(Excerpted from Rabbi Ginsburgh’s book, “The Art of Education”)
Both Abraham and Sarah are the spiritual parents of every convert to Judaism, whether male or female. Nonetheless, in the Torah, Abraham alone is called “the father of many nations [ie., converts], as it is particularly his propensity for inspirational enlightenment that draws potential converts to identify with the Chosen People. Sarah, on the other hand, is depicted in the Talmud as figuratively “inspecting and cleaning the hair of Abraham’s head,” that is, removing those converts whom she does not deem fit to dwell with her children (just like she vanquished Hagar and her son Ishmael). As such, Sarah clearly identifies more with her and Abraham’s physical offspring.
This relative difference (and complement) between Abraham and Sarah may also explain the difference between a male and female convert from the Biblical nations of Moab and Ammon. Whereas the female convert can marry freely within the Jewish people, the male convert cannot. The male’s conversion is considered relatively “spiritual,” limiting him with regard to his physical connections, while the female, who naturally identifies more with Sarah, undergoes a relatively more “physical” conversion, thus permitting her to unite in marriage with another Jew.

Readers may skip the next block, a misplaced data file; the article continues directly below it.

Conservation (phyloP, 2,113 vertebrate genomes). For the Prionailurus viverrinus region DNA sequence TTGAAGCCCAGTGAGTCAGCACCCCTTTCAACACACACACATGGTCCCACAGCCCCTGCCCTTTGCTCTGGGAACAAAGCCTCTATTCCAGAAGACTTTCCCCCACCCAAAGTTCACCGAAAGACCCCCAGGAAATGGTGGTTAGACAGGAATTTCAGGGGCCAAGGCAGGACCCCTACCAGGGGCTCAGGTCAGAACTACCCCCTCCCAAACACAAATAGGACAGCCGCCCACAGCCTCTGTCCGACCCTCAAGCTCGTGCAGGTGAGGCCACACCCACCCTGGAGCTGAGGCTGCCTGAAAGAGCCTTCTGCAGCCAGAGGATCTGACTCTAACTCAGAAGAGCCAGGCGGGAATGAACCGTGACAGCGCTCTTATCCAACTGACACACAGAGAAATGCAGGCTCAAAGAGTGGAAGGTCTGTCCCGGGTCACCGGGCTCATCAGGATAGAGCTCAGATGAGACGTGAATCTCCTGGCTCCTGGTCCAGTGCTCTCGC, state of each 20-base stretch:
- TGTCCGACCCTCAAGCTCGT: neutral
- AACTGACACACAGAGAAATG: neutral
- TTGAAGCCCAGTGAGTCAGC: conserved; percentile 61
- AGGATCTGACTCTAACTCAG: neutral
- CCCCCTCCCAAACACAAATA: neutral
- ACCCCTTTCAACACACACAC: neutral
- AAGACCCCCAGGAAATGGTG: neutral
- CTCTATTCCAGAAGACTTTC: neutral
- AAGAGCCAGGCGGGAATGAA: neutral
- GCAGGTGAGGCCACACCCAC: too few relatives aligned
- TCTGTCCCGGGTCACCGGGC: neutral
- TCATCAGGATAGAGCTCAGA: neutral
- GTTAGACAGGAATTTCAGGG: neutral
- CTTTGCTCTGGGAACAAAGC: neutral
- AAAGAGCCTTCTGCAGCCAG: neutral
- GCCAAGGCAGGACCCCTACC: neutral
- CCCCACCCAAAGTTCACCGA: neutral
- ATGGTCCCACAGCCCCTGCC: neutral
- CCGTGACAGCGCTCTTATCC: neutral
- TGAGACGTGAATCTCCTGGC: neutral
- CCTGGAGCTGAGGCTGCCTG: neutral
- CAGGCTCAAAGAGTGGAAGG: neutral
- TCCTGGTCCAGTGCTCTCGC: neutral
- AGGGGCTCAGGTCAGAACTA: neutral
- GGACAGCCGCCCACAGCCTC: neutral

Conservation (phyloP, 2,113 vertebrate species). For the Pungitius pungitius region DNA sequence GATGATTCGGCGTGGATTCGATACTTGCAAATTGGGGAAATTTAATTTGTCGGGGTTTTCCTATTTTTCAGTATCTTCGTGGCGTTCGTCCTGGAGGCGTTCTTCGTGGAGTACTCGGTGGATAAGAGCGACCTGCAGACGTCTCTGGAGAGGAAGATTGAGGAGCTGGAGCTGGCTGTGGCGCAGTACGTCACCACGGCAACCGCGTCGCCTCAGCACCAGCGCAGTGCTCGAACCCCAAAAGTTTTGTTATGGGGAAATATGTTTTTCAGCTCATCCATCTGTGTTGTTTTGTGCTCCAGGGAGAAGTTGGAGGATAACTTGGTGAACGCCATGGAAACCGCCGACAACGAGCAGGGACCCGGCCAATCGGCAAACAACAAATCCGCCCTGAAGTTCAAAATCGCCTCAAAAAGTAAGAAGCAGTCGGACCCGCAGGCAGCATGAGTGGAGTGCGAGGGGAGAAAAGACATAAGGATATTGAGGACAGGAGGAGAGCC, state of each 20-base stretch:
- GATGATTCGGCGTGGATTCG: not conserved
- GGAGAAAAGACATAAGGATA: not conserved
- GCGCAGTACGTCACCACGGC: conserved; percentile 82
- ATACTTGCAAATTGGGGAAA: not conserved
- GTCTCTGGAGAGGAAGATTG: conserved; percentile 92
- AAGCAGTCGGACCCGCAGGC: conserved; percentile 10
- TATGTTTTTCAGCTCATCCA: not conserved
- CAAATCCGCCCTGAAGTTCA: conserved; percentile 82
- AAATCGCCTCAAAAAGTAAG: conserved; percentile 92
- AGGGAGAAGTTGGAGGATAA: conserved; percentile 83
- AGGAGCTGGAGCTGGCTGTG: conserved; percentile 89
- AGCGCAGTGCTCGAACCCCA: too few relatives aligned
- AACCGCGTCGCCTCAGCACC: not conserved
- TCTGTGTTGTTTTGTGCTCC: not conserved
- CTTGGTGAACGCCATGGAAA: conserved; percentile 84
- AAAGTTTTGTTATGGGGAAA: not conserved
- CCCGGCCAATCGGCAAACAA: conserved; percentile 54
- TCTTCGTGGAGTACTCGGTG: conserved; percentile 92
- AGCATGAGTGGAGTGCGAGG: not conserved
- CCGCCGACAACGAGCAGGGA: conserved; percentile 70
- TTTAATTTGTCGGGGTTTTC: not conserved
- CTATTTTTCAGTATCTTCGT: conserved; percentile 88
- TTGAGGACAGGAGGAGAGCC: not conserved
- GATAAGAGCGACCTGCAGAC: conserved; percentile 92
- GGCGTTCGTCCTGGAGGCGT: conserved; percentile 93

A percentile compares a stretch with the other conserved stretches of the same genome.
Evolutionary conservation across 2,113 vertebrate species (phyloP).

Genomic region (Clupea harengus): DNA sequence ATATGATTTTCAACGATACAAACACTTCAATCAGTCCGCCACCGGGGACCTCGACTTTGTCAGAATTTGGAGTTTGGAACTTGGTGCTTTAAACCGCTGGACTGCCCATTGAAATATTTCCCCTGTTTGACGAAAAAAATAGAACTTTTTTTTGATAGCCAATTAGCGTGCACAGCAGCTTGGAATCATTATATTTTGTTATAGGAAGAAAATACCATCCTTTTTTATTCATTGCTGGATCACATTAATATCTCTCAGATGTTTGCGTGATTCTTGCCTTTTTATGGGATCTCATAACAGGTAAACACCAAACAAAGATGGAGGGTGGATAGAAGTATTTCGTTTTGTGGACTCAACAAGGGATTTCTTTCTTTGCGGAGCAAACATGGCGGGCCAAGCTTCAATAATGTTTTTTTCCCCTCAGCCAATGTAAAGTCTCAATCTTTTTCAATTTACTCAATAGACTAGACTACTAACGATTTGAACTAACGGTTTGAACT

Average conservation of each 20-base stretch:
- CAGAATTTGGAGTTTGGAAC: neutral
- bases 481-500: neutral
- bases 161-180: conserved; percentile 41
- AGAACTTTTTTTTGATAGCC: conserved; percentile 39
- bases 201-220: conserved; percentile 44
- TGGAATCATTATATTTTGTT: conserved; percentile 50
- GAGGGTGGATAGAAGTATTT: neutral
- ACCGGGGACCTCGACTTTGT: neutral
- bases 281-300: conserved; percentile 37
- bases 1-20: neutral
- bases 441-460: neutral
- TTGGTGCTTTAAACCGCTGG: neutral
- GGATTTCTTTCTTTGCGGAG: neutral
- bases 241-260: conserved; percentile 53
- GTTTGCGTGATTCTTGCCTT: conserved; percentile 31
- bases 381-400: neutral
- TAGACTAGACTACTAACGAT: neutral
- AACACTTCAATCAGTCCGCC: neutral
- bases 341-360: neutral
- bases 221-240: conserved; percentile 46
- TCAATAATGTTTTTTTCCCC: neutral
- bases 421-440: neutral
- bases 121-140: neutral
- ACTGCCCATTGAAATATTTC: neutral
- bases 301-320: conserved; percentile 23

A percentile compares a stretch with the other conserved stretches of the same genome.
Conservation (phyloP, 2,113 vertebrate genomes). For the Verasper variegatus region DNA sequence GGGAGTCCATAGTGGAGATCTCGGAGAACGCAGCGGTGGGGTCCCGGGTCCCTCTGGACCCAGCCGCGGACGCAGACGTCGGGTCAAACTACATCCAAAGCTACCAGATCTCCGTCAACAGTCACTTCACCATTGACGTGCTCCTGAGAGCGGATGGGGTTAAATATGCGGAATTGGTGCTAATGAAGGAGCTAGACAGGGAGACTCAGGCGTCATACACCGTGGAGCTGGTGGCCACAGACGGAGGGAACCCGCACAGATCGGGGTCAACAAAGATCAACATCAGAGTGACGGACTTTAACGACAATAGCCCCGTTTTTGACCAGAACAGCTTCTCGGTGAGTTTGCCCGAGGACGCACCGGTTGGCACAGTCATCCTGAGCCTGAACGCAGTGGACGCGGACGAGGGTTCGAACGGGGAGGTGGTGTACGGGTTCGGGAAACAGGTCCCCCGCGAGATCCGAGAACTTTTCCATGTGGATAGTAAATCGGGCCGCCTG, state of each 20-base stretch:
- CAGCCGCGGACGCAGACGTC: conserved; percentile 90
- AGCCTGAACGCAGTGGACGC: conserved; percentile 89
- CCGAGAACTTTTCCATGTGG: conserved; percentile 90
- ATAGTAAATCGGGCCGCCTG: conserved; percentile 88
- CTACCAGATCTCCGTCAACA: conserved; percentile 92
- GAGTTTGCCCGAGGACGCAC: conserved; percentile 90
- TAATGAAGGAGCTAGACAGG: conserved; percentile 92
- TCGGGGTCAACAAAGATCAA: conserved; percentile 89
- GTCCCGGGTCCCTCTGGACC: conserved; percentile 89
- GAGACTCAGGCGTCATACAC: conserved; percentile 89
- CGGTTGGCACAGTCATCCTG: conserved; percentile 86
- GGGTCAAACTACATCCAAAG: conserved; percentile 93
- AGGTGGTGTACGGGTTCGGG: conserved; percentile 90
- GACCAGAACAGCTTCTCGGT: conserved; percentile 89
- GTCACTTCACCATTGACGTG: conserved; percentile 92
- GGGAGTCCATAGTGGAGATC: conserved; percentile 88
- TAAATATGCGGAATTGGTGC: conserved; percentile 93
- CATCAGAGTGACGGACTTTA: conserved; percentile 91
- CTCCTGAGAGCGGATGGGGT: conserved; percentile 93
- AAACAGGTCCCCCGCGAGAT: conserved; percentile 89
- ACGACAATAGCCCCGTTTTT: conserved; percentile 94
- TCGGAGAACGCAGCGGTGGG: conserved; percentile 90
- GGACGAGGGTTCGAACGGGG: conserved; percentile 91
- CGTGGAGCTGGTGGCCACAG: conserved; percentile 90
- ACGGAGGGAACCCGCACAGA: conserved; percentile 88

Thus, we may say that while a convert to Judaism is the spiritual child of Abraham, inspired, like Abraham, by his higher spiritual truth, a person who is Jewish by virtue of his or her mother’s Jewishness is a spiritual child of Sarah – Abraham’s wife and our first matriarch, through whom the integration of Abraham’s beliefs were actually passed on. Thus, Abraham and his wife Sarah represent the ideal integration. Indeed, in the Zohar, they are referred to metaphorically as “soul” and “body,” respectively. Moreover, Kabbalah teaches that the souls of converts, in their generation and in all generations to come, arose from the marital unions between Abraham and Sarah that did not actually generate natural children of flesh and blood. This is alluded to in their names, for Abraham means “father of many nations” and Sarah means “officer of all.”
 Genesis 17:5.
 Bava Batra 58a. For an in-depth explanation of this passage in the Talmud, see Tzemach Tzedek’s Or Hatorah, Chayei Sarah (folio 119b) “Rabbi Bena’ah.”
 See Genesis 21:10.
 Deuteronomy 23:4.
 Shulchan Aruch, Even Ha’ezer 4:2.
 This manner of corresponding Sarah with the more physical conversion of women and Abraham with the more spiritual conversion of men “sweetens” the proto-Chassidic interpretation offered in Shut Harashba (part 1), 418.
 Berachot 13a.